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Demolition of Historic Buildings

While some old buildings can become a financial burden, many have historical significance well worth preserving. If a building is registered by the National Register of Historic Places (NRHP), then professional demolition work requires permission from the local authorities. One can only request to demolish a historic building or structure if the property poses a threat to public safety.

For instance, if the building contains asbestos or is a fire hazard, then demolishing it can be in the public’s best interest. Sometimes, building demolition can increase the value of other properties within the area, for example, if a neighbourhood or street has an old decaying building, it can be an eyesore or a safety hazard that turns off potential buyers.

Out-houses or residential building demolition can prove to be very beneficial to investment developers if they’re considering turning land into a garden space or a new development. If you can show the authorities you’re converting space into a community project, it’s more likely to receive planning permission.

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Downsides of Demolishing Historic Buildings

For a property to be historical, it must have significance for several decades. Demolishing the building causes the loss of this historical relevance and destroys the heritage that the building preserves.

Historic building demolition means a loss of history, whilst restoring delivers the potential for buildings to become museums or local attractions bringing tourists to an area, demolition doesn’t offer the same incentive.

Demolishing a historic property can also be a lengthy process due to opposition from preservation groups and local authorities.

When is it Appropriate to Demolish Historic Buildings?

When a building ages, materials deteriorate which can make the overall structure weak. While the property may still look attractive, the fragile structure may not meet the regulation standards. Some of the signs a building is becoming too old can be extensive plumbing issues or poor ventilation.

It can be cost-effective to demolish a building, or structure, then rebuild again rather than remodelling or renovating. An abandoned historic building can accumulate toxic materials or become a home for pests. In such instances, demolition work is the best option to remove all harmful substances in pipes and floors.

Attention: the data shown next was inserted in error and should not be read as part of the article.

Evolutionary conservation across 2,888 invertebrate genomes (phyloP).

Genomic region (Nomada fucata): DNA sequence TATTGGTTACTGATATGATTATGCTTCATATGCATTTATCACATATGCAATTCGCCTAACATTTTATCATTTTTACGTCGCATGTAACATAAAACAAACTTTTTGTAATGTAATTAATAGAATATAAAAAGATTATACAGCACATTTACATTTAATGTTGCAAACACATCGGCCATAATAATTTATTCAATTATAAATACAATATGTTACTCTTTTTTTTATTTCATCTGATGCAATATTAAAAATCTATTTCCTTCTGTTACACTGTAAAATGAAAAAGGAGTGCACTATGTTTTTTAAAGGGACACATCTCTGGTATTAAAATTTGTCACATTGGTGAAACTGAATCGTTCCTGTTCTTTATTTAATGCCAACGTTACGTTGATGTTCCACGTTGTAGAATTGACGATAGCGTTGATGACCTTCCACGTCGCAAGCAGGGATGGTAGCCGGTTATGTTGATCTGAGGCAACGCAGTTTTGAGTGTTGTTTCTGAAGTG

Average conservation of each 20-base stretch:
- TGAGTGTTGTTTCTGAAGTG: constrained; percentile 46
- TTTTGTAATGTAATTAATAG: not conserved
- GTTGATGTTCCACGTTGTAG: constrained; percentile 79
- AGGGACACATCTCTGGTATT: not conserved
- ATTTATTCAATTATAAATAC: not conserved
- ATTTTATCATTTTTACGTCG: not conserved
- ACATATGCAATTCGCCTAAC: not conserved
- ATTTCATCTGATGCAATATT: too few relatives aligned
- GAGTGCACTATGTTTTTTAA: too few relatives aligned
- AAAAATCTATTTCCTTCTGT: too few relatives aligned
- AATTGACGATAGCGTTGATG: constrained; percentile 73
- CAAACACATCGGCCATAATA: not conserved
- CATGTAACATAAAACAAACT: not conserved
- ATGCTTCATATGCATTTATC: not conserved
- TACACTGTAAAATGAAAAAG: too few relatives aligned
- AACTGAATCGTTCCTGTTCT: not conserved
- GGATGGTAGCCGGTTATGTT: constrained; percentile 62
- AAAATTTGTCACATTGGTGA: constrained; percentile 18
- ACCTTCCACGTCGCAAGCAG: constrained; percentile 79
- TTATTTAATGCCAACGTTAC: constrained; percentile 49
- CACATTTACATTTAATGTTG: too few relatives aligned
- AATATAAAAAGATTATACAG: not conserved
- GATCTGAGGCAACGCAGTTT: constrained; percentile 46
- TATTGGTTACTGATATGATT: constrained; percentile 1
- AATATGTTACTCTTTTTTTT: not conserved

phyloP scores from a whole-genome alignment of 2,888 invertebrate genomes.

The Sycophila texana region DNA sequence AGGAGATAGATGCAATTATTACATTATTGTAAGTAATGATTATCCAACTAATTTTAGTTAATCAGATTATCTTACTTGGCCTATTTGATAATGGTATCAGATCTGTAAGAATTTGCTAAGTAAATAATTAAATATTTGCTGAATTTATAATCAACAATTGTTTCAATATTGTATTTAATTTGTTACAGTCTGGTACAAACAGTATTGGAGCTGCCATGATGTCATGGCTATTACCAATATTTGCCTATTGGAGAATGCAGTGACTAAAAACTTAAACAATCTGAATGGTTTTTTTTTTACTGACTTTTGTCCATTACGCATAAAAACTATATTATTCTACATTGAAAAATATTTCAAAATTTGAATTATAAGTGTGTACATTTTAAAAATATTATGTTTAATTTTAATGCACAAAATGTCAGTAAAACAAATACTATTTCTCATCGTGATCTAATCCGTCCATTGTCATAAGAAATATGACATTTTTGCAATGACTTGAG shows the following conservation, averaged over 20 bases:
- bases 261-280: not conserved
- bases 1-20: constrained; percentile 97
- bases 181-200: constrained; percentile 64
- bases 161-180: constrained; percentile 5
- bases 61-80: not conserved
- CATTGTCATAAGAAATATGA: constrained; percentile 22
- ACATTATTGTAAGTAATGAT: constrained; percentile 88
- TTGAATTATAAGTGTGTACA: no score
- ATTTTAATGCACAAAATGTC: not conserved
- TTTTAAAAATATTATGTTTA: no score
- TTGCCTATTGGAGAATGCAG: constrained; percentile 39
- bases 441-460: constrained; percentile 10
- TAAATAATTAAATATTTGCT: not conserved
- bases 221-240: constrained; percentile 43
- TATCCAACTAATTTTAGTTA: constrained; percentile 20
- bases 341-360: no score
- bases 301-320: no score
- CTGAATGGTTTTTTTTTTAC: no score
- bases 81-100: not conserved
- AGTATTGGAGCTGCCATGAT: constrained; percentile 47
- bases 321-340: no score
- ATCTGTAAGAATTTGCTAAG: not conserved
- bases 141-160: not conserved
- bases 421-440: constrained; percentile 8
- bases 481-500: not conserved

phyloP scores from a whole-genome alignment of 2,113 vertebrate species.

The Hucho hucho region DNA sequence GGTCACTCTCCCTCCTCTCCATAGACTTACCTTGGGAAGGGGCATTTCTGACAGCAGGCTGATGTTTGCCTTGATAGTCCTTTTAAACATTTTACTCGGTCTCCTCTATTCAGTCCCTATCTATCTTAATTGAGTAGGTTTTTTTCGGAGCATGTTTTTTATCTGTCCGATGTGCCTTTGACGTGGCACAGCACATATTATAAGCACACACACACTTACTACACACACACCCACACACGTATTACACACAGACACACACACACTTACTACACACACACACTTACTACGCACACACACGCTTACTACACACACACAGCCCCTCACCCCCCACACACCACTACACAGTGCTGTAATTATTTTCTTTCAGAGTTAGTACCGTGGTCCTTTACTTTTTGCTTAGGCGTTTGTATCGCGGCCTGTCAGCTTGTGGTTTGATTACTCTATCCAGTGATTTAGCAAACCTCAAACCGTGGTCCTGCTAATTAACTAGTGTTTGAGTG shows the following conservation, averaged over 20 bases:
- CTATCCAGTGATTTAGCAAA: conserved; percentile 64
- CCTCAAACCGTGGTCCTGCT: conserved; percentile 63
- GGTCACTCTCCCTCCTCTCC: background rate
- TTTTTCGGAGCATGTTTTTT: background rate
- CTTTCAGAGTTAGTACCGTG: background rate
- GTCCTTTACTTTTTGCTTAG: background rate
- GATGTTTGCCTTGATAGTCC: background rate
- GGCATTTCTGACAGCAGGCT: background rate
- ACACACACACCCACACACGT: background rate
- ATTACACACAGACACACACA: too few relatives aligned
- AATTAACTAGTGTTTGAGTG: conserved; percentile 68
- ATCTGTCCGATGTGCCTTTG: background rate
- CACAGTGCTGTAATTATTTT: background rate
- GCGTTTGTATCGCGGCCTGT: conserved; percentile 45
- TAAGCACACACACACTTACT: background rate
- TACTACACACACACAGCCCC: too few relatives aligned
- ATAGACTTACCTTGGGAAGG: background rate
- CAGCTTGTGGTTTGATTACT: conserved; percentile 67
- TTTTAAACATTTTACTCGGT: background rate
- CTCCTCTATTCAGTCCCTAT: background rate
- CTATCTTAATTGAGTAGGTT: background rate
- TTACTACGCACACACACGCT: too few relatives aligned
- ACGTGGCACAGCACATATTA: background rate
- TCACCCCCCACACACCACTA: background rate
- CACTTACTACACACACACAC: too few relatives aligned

Even if the building still looks habitable, a faulty foundation can make the property a safety hazard.

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Shopping Centre Demolition

Historic Buildings Demolition Process

When a building’s life span ends it can be deemed a safety hazard, so demolishing it can be a beneficial process. Before any work starts, the appointed demolition contractor must conduct a structural survey and acquire the relevant permissions from local authorities. This survey determines construction materials, as well as hazardous substances in the building, drainage conditions, and shared facilities.

Demolition companies must also assess the level of pollution that the work will cause. Neighbourhoods can be sensitive to dust, noise and vibration caused by the demolition process.

Structural surveys will reveal the methods of construction, structural systems like underground tanks or vaults, and the general condition of the building. If the historic building contains asbestos, petroleum contamination or radioactive substances, the contractor must remove them before any doing any demolition work.

A building survey before demolition also determines the distance of adjacent buildings and helps contractors create a sequence of dismantling. After the survey, the hazards specialists will remove the toxic substances, and the contractor can brief workers on potential hazards and safety measures. Regardless of whether the demolition company chooses to use explosive or non-explosive methods for residential demolition, they still need to control pollution levels.


Before finding a demolition contractor, you should check if the building has historical significance with the relevant historic preservation communities. Getting approval to demolish landmark buildings can be a drawn out process.

You may also need special planning permission and specific requirements to destroy a landmark building. The National Register of Historic Places can help you determine the historical value of an old building.

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We are here to help

When you are next researching for a quality and competitive demolition company for whatever construction project, please do not hesitate to get in touch with our friendly team, we offer a free quote and site survey.

Call us today on 01322920 053 to get a quote for your next demolition project.

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